We The Educators is a campaign that employs a series of videos and a literature review to stimulate dialogue around personalization, standardization, privatization and datafication within public education.
A global campaign produced in partnership with the Alberta Teachers’ Association is aiming to start conversations to counteract the negative impacts of educational technology on public education.
Called We The Educators, the campaign includes a detailed literature review and five animated short films released in three languages. The campaign aims to raise awareness of four factors that influence the quality of public education: personalization, standardization, privatization and datafication.
“This is resisting the forces of privatization and standardization in education,” said Dr. Phil McRae, an Association staff officer and researcher who was involved in developing the campaign.
“We called it We The Educators to reclaim the term ‘educator’ in a world where companies are suggesting that algorithms and software platforms become the teacher.”
The videos explain the importance of truly personalized education for the success of every student, the difference between standards and standardization, the dangers of privatization in education and how datafication turns many aspects of our lives into computerized data that is converted into new forms of value.
“This is the first time globally we’ve ever segmented out these issues as a profession and tried to bring this to a public conversation,” McRae said.
The hope is that these conversations will include parents, teachers and policy makers.
“We’re not going to control this conversation,” McRae said. “We The Educators is a launch platform and once it goes out into the world, which it has, we want people to engage in this discourse.”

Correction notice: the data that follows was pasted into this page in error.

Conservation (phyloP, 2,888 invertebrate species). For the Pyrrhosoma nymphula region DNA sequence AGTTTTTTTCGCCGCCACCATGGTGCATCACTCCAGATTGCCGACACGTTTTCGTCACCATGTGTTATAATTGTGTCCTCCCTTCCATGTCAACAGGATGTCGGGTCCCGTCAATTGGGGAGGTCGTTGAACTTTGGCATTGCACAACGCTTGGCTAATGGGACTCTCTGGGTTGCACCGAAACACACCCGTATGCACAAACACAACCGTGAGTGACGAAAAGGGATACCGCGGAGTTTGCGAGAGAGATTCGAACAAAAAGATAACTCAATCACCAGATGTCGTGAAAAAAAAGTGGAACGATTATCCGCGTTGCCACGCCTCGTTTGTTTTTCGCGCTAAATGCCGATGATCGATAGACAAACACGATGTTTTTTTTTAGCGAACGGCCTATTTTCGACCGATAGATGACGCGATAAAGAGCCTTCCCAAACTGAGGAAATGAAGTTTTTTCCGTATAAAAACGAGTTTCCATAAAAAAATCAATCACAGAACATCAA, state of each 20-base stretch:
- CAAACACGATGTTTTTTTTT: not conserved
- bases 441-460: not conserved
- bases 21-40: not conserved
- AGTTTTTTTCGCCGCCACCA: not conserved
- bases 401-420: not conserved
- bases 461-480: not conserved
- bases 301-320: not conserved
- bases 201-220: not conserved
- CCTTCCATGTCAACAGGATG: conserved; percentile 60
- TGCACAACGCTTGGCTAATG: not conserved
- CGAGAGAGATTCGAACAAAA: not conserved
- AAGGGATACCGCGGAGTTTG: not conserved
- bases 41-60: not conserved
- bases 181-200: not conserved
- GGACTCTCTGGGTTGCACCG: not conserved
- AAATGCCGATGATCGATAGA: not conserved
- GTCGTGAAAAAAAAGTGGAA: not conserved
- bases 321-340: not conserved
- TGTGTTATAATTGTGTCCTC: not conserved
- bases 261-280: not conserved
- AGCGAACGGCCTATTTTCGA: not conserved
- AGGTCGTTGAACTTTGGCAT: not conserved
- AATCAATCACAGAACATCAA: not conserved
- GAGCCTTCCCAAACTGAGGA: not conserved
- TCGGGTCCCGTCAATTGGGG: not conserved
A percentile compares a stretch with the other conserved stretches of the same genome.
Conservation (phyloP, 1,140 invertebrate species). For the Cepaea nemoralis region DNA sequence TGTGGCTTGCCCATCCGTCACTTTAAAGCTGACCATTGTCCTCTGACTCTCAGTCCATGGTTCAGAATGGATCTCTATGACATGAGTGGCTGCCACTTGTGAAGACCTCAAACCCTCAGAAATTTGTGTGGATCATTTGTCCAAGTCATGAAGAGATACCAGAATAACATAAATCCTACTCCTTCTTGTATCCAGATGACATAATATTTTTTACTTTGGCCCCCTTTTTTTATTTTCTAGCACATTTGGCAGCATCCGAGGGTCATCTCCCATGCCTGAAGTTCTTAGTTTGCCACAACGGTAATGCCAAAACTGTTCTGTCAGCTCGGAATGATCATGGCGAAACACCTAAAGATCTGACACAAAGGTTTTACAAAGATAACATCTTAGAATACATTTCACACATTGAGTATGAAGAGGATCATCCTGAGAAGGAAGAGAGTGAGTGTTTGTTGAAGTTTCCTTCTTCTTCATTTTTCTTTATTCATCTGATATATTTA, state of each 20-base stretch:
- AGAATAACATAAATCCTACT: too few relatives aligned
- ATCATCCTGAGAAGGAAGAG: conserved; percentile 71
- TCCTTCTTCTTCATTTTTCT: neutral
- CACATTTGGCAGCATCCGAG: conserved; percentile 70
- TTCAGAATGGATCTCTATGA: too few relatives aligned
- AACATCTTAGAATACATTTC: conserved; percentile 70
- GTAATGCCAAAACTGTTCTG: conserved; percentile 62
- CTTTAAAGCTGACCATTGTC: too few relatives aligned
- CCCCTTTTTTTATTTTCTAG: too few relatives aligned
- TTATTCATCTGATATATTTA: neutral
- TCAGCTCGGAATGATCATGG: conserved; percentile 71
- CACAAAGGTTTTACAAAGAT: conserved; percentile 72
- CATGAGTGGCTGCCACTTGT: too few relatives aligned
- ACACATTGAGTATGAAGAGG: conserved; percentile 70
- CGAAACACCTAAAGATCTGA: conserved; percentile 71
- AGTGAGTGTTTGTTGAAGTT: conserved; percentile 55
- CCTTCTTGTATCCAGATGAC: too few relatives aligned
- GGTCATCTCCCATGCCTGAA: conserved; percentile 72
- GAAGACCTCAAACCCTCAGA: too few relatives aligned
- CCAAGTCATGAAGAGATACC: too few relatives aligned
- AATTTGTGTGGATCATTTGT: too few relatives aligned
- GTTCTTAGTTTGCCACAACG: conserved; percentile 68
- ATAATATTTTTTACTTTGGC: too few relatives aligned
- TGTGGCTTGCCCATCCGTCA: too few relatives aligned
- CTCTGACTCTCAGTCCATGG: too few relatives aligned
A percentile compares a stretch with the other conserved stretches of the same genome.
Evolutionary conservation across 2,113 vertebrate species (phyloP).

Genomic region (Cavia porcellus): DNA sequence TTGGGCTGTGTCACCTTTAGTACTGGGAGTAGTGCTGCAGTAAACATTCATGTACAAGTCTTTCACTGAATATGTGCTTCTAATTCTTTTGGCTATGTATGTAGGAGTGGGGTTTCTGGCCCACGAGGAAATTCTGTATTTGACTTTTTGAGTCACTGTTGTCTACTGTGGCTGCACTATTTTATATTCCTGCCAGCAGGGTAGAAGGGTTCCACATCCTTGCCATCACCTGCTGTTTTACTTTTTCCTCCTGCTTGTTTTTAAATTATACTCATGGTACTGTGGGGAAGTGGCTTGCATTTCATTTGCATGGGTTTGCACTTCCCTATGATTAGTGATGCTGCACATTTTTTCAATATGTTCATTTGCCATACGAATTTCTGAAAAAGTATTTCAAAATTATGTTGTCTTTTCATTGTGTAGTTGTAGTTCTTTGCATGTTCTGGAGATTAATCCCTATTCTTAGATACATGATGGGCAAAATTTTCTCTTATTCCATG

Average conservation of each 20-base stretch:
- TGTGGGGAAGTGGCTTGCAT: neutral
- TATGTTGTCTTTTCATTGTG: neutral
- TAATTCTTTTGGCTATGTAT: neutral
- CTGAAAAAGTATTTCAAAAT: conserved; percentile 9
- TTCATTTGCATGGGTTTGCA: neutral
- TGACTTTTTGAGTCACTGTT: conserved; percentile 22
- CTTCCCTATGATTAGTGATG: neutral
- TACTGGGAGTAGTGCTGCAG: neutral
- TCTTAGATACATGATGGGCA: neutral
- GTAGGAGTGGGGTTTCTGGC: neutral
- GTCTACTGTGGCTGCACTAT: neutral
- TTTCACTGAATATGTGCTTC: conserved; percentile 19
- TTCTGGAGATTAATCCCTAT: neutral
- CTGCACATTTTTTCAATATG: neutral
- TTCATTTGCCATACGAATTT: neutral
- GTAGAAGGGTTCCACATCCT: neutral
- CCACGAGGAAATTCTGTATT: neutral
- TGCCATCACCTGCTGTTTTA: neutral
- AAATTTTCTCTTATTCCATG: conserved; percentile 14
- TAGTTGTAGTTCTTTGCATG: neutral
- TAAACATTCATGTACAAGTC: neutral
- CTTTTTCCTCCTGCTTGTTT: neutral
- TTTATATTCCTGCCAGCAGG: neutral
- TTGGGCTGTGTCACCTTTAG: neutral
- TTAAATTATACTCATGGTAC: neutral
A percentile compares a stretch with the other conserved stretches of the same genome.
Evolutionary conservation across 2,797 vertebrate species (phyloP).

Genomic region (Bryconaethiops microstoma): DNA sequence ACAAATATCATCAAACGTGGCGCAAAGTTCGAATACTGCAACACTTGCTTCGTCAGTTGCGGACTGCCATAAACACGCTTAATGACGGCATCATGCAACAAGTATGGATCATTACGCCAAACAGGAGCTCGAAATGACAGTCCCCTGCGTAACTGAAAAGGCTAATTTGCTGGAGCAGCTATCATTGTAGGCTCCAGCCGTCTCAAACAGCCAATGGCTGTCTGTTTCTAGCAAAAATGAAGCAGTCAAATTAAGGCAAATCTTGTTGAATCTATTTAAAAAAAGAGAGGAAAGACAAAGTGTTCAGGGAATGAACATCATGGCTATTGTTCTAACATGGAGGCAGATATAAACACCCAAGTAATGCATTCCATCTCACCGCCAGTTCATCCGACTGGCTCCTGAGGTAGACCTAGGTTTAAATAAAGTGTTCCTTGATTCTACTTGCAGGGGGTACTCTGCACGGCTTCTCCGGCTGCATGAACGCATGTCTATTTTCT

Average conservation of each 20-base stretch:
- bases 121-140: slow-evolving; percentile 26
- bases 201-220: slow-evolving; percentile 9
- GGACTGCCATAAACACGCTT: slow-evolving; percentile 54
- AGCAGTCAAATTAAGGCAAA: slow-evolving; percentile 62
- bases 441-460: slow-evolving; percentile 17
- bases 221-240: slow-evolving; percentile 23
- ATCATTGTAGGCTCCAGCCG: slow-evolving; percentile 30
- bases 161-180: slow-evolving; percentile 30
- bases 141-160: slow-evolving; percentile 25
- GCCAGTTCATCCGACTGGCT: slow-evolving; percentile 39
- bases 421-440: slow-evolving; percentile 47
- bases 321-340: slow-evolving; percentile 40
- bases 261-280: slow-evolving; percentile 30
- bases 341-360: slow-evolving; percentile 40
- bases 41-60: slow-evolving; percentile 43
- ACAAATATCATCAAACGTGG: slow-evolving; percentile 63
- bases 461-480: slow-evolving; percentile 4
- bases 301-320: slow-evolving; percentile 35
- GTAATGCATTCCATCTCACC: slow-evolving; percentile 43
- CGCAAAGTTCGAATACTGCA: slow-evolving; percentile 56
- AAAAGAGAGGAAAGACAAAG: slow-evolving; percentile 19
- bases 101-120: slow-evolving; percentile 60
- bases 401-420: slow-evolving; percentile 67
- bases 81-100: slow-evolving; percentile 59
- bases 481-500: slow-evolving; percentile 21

Launched at the Unite for Quality Education and Leadership Conference on May 3, the campaign also involves Education International and the Canadian Teachers’ Federation. British technology innovator Graham Brown-Martin produced the films.
“The processes of standardization, privatization and datafication have the potential to drastically narrow the curriculum while reducing learner choice, inclusion and teacher autonomy,” Brown-Martin wrote in a blog post prior to the program’s launch. “Such a system can only deliver automatons at a time when we need the exact opposite.”
He explained that the films and literature review are being made public via a Creative Commons license as part of a deliberate strategy that runs counter to the industrialization of education.
“By releasing valuable resources into the creative commons, We The Educators hopes to provide teachers, parents and policy makers with the ammunition for conversations and a greater understanding of what is at stake before we, as a society, do something that we might
This article was originally published in the ATA News on May 16, 2017.